East Renfrewshire ‘Contains Ordnance Survey data © Crown copyright and database right 2011’

East Renfrewshire ‘Contains Ordnance Survey data © Crown copyright and database right 2011’

George Geddes taking notes. Copyright RCAHMS (DP148563)

George Geddes taking notes. Copyright RCAHMS (DP148563)

Duncarnock was the first hill fort survey that I took part in with the Commission. The fort is by far the largest in East Renfrewshire, and it was a refreshing introduction to the way that the staff at RCAHMS go about tackling these complex sites. Perhaps 2000 years old, the fort must have been an important place in the local neighbourhood, commanding extensive views of the surrounding area and modern Barrhead. It is likely to have contained a group of roundhouses where people lived and worked, and there may have been the workshops of metal workers and craftsmen in leather, wood and pottery.

It was surveyed by a husband and wife team Dick and Meghan Feachem, during their work for RCAHMS in the 1950s. A more recent re-survey by RCAHMS has teased out a lot more detail and clarified the condition of the fort’s wall, which has been thoroughly robbed, the stone being use in the dykes and houses in the area.

Aerial view centred on the remains of Duncarnock fort, taken from the NW. Copyright RCAHMS (DP04015)

Aerial view centred on the remains of Duncarnock fort, taken from the NW. Copyright RCAHMS (DP04015)

This is what I’ve chosen for Day of Archaeology, but why not tell us your favourite archaeological sites in Scotland on Twitter using #MyArchaeology.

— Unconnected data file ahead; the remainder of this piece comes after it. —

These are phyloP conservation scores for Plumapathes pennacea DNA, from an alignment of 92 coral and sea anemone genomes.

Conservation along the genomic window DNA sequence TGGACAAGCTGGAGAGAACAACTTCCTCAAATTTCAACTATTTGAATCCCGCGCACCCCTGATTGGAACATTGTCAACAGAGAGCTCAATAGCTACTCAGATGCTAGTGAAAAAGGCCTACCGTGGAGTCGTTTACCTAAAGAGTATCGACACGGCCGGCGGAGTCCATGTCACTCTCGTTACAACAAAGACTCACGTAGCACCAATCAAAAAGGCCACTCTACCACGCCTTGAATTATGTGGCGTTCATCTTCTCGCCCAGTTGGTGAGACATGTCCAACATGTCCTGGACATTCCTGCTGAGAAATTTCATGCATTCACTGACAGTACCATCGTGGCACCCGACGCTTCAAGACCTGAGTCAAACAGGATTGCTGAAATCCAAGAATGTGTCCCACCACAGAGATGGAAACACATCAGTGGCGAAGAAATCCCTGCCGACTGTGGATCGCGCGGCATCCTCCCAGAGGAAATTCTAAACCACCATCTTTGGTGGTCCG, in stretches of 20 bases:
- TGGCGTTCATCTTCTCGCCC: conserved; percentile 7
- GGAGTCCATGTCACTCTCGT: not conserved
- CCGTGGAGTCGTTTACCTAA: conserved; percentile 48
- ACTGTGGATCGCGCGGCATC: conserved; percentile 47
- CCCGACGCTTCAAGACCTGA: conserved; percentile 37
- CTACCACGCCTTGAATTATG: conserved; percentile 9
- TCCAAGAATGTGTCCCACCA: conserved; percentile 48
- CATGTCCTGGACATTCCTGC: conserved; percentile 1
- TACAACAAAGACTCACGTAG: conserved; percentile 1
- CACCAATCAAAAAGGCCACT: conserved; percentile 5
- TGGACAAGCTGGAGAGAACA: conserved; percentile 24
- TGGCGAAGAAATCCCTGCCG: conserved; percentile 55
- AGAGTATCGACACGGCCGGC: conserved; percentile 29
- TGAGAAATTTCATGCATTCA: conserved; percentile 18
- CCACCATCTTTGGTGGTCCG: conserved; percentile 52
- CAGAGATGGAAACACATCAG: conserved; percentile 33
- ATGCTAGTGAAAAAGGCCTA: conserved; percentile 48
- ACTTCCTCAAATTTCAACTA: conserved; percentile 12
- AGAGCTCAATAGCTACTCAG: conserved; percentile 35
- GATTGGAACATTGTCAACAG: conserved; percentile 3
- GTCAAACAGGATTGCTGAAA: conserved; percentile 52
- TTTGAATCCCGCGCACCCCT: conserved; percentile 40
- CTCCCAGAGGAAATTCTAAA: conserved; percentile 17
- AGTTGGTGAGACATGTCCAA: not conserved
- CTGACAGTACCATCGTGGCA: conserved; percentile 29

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Day of Archaeology – Norfolk

This morning I’ll be working mainly on former RAF Coltishall, a World War Two and Cold War airfield, which closed in 2006 and which Norfolk County Council bought in 2013.  This currently takes up a lot of my time, and little did I expect when I started digging in 1970 that one day a) I’d be a County Archaeologist and b) that we’d have expanded the scope of our interest to include, for example, milestones and other roadside heritage assets, and buildings as recent as 1980 (another Cold War heritage asset, a rare DIY bunker just outside Norwich).  Anyway, I’m just about to make two calls.  The first to a conservator at the Imperial War Museum at Duxford (Cambs) to get some advice on how best to maintain and/or restore the huge military murals painted during the First Gulf War on the insides of the steel doors of Hangar 1.  Second to a local resident who turns out to have detailed knowledge of the site, including the World War Two E-pens, for Spitfires or Hurricanes, two of which are extant and one of which we have just cleared of ivy, undergrowth and weeks (through our Norfolk Monuments Management Project).  He also knows about our three Pickett-Hamilton forts, two of which were very recently relocated by the Airfield Research Group, hiding under the turf (and locations not known to anyone who I’ve met on site, some of whom have been there for decades and involved in its maintenance).  Also they are not visible on aerial photographs, which I would have expected.

David Gurney, Historic Environment Manager (County Archaeologist), Norfolk County Council

 

 

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Nature Reserves & World War Two Archaeology

My job involves visiting and advising on management of archaeological sites for the UKs largest wildlife charity, the Royal Society for the Protection of Birds (RSPB). We manage land across Britain from Shetland to Cornwall, Suffolk to Ceredigion and also throughout Northern Ireland. I get to see an amazing variety of sites from shell middens to hillforts to 19th century timber storage ponds – thousands of sites including 200 which are Scheduled (legally protected). Many of the best preserved archaeological sites can be found in wild places because this land has not been subject to intensive agriculture or commercial development. In particular we have hundreds of World War Two sites and I’d stick my neck out and say we must have one of the largest and best preserved collections of any land owner (with exception of the Ministry of Defence!).